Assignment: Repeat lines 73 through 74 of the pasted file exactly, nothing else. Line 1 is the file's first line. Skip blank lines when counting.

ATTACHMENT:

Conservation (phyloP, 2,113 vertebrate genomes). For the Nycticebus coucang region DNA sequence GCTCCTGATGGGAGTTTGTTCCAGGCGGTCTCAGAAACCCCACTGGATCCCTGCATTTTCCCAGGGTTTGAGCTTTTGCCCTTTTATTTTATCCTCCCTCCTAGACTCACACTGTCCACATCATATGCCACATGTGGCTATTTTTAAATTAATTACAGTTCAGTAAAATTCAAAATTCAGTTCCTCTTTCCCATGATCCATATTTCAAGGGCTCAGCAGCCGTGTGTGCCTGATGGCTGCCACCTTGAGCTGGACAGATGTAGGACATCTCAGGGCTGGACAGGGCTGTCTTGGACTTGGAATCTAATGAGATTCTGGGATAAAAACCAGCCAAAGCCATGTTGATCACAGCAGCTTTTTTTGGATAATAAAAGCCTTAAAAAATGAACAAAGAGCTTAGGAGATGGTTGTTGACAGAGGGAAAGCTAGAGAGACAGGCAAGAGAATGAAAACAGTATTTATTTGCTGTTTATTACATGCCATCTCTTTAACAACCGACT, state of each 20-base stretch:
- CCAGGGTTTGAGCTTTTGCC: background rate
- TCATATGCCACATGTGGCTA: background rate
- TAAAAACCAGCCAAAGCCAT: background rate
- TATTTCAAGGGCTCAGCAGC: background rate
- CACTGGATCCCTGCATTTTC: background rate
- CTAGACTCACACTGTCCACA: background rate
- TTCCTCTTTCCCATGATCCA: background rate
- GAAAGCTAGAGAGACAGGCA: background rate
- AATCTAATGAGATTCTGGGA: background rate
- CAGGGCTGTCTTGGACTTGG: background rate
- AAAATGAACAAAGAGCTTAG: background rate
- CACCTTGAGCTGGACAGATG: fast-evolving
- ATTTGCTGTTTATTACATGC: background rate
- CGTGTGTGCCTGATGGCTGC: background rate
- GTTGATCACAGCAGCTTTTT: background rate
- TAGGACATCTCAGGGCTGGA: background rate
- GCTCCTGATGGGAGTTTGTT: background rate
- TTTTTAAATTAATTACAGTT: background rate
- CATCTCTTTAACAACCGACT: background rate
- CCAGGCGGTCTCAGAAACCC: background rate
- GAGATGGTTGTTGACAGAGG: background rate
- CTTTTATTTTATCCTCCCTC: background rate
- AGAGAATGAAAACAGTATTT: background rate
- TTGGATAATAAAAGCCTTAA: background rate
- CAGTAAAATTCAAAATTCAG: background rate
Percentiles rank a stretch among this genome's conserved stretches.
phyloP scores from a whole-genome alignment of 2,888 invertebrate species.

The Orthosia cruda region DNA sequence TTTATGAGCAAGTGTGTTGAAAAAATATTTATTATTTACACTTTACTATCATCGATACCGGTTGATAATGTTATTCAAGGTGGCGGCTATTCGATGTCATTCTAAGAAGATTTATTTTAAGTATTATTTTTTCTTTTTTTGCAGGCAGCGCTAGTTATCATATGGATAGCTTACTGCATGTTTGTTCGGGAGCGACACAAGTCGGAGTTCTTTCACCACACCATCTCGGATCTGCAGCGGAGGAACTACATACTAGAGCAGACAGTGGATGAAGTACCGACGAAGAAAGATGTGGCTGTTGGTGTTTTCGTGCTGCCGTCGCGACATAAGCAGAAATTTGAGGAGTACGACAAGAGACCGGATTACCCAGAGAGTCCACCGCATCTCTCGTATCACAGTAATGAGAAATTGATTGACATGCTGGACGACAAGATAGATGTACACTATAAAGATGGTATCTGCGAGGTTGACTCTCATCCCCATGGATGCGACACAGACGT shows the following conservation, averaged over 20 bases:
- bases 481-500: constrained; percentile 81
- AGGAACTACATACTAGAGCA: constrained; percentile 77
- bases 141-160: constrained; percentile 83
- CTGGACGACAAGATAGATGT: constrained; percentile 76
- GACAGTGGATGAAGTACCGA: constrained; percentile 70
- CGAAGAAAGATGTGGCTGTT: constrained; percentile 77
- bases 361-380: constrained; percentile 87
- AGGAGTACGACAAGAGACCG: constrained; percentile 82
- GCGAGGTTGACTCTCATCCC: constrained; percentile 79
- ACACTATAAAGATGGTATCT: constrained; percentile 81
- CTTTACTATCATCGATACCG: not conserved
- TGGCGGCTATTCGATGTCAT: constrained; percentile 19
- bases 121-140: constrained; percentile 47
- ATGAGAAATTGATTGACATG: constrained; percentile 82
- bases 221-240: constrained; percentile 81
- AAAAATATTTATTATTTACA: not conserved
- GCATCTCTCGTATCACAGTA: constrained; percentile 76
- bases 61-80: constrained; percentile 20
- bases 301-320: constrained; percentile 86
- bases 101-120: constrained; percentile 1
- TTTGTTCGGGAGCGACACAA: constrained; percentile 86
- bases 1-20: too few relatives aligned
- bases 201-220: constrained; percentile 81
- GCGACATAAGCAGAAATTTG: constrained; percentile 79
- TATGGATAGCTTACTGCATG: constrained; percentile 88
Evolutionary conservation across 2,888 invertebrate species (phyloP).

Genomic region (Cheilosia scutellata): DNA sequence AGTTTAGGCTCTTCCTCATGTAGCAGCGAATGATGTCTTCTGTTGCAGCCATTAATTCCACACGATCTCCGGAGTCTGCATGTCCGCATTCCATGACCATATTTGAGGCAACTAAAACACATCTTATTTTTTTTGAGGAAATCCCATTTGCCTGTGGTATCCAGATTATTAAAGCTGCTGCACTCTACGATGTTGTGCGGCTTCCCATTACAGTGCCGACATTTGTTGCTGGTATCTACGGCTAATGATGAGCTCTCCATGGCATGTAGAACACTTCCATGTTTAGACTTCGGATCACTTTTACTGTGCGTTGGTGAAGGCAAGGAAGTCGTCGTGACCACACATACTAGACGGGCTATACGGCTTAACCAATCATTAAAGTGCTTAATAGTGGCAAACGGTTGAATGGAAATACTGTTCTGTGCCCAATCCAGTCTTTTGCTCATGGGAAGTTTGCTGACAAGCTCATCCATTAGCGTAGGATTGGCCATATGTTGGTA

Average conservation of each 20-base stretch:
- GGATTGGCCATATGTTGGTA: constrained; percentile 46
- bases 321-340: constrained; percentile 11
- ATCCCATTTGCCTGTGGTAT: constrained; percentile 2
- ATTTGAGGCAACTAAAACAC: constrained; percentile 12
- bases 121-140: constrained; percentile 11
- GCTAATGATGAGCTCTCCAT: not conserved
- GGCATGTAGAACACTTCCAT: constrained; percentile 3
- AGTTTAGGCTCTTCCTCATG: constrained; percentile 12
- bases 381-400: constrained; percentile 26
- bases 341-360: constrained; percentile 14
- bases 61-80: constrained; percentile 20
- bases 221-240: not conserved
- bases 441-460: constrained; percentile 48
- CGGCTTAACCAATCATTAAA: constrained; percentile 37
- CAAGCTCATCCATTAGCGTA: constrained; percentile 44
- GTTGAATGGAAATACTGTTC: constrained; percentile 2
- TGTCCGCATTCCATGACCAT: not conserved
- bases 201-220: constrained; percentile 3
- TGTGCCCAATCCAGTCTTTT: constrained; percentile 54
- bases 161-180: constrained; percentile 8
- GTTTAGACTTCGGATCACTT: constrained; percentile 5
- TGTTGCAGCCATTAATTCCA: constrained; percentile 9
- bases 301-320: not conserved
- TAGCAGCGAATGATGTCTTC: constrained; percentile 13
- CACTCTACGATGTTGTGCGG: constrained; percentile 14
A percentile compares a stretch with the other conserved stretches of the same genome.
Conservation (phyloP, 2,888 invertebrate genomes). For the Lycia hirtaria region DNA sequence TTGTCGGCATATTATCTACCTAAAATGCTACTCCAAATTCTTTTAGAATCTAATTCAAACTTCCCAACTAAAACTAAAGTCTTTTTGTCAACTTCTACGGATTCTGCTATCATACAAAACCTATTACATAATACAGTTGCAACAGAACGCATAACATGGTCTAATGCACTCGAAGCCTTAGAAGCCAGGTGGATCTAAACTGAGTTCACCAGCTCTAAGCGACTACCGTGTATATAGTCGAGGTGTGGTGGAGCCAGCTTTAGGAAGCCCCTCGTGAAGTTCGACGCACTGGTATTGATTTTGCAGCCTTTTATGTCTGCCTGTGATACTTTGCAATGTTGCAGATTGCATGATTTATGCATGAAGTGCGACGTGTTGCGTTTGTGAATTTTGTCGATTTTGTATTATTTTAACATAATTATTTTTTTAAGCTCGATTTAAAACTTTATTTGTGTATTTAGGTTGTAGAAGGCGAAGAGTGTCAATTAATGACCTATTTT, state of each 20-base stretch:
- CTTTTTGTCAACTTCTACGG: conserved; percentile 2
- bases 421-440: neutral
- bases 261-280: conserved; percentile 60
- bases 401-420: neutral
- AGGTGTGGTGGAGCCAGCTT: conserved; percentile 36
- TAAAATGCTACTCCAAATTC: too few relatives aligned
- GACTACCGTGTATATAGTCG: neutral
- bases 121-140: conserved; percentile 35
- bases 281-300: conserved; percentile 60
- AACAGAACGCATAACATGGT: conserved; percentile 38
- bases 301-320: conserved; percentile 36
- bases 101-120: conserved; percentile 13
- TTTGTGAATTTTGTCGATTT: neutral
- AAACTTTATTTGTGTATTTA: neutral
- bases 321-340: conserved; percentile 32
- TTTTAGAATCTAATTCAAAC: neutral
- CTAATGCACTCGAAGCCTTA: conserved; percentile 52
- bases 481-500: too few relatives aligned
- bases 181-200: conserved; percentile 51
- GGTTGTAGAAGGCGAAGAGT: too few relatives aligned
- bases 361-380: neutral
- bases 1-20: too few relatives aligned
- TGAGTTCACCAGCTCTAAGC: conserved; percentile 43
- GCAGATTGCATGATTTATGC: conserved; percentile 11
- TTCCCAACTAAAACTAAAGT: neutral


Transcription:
- GTTGAATGGAAATACTGTTC: constrained; percentile 2
- TGTCCGCATTCCATGACCAT: not conserved